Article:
I am super confused about the wording of the sentence " (2) entering into a one-year forward contract to purchase a one-year zero-coupon bond for DF 1 = 0.95.*" in the explanation below. While I understand the concept of the forward pricing model, this sentence does not any make sense to me, what does it mean?*

Full excerpt below:

The forward pricing model describes the valuation of forward contracts.

π·πΉπ΅=π·πΉπ΄ΓπΉπ΄,π΅βπ΄

The discount factors DFA and DFB represent the respective prices for period A and a longer period B needed to derive the forward price, FA,BβA, a contract which starts in the future at time A and ends at time B.To understand the reasoning behind [Equation 2], consider two alternative investments: (1) buying a two-year zero-coupon bond at a cost of DF 2 = 0.93 and (2) entering into a one-year forward contract to purchase a one-year zero-coupon bond for DF 1 = 0.95.* Because the payoffs in two years are the same and the initial costs of the investments must be equal, the no-arbitrage forward price F 1,1 must equal 0.93/0.95, or 0.9789.*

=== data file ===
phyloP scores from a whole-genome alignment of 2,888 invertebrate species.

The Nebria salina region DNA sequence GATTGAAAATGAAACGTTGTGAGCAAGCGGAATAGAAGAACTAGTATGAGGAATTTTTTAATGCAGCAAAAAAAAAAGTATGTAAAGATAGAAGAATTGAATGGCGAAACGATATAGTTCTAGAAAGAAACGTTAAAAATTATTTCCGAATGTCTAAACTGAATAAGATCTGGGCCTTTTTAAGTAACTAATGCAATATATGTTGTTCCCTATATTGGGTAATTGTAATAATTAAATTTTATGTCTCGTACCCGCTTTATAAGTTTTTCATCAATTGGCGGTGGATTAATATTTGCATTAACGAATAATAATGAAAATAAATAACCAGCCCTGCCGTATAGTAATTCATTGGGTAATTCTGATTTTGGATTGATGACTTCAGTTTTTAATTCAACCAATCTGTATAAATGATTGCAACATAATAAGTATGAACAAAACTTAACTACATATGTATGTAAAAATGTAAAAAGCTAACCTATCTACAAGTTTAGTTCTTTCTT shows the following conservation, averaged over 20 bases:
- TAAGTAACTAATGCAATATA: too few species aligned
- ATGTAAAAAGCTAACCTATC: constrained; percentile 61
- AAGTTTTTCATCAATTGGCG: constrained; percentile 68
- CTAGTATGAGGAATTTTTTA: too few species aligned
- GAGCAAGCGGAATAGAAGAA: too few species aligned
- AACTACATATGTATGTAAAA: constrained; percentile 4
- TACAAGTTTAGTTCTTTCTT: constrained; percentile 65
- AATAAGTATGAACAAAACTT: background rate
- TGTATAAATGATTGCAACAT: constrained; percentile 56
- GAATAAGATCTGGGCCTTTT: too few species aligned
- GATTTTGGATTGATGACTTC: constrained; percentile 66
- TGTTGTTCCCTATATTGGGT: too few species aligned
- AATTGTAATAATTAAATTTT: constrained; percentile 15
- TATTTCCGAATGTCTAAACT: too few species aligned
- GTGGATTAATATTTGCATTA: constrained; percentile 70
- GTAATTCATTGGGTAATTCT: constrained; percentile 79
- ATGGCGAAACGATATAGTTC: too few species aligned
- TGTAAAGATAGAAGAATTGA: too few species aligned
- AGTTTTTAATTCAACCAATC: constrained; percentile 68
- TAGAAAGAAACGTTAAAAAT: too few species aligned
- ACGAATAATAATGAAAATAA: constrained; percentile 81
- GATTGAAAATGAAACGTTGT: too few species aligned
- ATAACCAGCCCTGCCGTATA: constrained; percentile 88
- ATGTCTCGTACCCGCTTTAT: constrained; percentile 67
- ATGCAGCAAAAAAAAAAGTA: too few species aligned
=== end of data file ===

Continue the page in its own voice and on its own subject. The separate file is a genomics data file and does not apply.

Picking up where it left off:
thank you but how can βYear 1 purchase the 1-year zero for DF 1 = 0.95β be true? DF1 is the price of 1 year zero at time 0, not time 1? That is what is messing with my head

I get that part, I totally understand what the first alternative investment is since that is purchasing a 2 year zero at DF2, a known price at 0.93.

But for the second alternative, I do not understand what it means to purchase a 1-year zero for 0.95 at year 1, when it should be purchase the 1 year forward at the agreed upon forward price? I guess I am super confused what the right hand side of the equationβs alternative investment really is, π·πΉπ΅=π·πΉπ΄ΓπΉπ΄,π΅βπ΄.

Does DF1 mean something different? I thought it is equivalent to price of 1 year forward at time 0.